Planets form not from microscopic dust particles but from small pebbles 100-1,000 times larger than ever seen before.

The trailblazers of American radio astronomy called Green Bank Observatory home over 60 years ago. Today, their legacy is alive and well. Nestled in the mountain ranges and farmland of West Virginia, within the National Quiet Zone, radio astronomers are listening to the remote whispers of the universe, in order to discover answers to our most astounding astronomical questions.

Explore radio science

The Green Bank Telescope

From pulsars to black holes to searching for aliens, our GBT Science programs range from comets to cosmology.

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Pre-K through post-graduate, we blur the boundaries between science, engineering and education.

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Events and Workshops

Bike races, star parties, SETI tours, scientific workshops, and radio astronomy schools...

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Transformative Science for the Next Decade

October 16-18, 2017

With new instruments and improved performance, the 100m Green Bank Telescope is now demonstrating its full potential. On this 60th anniversary of the groundbreaking for the Green Bank Observatory, we are holding a workshop looking toward to the next 10, 20, and even 60 years of the Green Bank Observatory, and invite the community to participate in planning the future.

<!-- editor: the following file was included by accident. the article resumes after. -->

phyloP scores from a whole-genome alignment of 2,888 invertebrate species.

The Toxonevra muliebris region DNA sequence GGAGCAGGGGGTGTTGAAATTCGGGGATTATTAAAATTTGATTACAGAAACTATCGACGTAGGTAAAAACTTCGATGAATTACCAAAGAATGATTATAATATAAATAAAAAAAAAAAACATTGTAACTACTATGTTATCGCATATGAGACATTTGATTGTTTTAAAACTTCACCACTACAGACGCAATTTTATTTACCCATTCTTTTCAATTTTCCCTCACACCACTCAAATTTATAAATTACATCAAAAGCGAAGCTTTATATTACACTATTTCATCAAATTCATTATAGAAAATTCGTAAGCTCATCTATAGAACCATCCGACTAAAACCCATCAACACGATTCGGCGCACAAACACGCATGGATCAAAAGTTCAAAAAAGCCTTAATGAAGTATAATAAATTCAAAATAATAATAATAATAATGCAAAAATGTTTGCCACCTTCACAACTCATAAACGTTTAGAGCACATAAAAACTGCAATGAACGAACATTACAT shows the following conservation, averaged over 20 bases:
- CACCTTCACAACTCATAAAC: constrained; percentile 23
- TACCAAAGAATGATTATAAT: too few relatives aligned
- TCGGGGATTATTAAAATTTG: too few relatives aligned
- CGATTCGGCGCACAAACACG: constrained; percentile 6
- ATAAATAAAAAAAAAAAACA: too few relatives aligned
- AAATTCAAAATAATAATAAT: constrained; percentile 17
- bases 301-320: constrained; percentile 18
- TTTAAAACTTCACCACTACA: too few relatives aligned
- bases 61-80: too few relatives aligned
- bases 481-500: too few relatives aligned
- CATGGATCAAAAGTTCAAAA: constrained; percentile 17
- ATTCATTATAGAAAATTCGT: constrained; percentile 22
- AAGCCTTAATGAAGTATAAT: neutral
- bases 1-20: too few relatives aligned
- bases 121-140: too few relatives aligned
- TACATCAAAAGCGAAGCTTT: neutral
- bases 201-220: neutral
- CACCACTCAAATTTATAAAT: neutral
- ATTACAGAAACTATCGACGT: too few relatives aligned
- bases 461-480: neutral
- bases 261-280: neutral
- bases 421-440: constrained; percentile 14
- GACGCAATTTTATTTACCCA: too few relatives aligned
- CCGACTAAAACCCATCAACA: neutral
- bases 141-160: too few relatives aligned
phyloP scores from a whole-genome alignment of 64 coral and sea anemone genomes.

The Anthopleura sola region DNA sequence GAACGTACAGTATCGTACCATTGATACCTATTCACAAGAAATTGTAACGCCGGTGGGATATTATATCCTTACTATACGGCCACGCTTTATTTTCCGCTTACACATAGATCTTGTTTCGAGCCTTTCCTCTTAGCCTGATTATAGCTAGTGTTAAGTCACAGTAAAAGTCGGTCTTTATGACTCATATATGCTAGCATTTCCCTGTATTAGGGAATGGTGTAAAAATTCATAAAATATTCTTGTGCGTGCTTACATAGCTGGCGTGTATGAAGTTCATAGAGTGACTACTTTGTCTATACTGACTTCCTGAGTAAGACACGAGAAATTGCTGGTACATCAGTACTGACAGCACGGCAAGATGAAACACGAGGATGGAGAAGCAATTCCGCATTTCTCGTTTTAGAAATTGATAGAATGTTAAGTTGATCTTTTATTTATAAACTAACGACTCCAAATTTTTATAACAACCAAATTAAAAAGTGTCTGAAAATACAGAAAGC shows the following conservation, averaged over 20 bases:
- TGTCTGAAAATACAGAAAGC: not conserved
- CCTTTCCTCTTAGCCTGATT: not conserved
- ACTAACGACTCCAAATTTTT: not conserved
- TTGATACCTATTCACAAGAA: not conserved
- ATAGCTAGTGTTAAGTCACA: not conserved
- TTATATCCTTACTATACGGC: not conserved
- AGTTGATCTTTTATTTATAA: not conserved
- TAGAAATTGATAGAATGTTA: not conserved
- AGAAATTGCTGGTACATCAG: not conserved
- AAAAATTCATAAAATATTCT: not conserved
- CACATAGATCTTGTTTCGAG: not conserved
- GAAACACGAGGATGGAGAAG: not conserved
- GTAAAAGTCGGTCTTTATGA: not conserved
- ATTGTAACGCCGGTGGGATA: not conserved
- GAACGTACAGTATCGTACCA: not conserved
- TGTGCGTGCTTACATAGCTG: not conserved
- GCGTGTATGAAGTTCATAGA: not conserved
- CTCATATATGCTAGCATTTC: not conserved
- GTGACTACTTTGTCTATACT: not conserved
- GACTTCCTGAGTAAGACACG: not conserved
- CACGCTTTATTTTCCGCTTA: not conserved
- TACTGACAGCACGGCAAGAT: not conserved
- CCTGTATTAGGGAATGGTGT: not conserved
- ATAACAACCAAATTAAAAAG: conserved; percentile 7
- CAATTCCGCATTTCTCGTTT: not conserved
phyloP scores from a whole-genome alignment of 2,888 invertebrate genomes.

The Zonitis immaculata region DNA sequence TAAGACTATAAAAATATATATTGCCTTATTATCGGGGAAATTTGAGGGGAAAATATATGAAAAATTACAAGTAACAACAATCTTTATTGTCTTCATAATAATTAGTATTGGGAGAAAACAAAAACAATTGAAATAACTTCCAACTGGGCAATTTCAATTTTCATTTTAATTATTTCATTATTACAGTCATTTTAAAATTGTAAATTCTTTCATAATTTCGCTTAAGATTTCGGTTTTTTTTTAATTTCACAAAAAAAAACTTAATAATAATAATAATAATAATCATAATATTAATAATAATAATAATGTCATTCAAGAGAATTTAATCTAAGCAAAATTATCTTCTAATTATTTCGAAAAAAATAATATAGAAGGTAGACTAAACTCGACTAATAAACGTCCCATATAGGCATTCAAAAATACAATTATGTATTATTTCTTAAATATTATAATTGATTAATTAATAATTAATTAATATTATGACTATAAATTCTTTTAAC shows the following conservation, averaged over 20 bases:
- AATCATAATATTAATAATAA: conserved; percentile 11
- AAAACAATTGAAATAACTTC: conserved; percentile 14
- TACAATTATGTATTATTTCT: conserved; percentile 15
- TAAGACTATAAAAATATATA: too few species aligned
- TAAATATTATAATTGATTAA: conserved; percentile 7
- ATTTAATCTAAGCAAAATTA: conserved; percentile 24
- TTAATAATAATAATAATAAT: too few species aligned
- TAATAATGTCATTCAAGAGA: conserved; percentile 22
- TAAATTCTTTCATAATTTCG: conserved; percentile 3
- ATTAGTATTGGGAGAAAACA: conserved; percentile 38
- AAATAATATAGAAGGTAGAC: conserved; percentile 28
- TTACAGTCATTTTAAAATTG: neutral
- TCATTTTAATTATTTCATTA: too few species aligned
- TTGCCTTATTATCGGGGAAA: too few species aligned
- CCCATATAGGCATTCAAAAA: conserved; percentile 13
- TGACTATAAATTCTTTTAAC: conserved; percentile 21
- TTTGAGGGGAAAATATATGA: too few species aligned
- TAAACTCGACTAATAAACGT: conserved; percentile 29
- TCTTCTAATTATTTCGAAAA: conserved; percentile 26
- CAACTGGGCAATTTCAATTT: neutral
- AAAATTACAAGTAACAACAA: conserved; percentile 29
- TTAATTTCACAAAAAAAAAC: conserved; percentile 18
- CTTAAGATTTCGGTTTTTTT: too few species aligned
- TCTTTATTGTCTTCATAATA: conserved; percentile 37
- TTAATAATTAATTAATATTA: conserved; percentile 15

'Ageless’ Silicon throughout Milky Way May Indicate a Well-Mixed Galaxy

As galaxies age, some of their basic chemical elements can also show signs of aging. This aging process can be seen as certain atoms “put on a little weight,” meaning they change into heavier isotopes — atoms with additional neutrons in their nuclei...


Its huge collecting area allows us to see these incredibly small energies that we're trying to study. The types of energies we look at are less than the energy of a single snowflake falling on the earth.

Karen O'Neil, GBO Director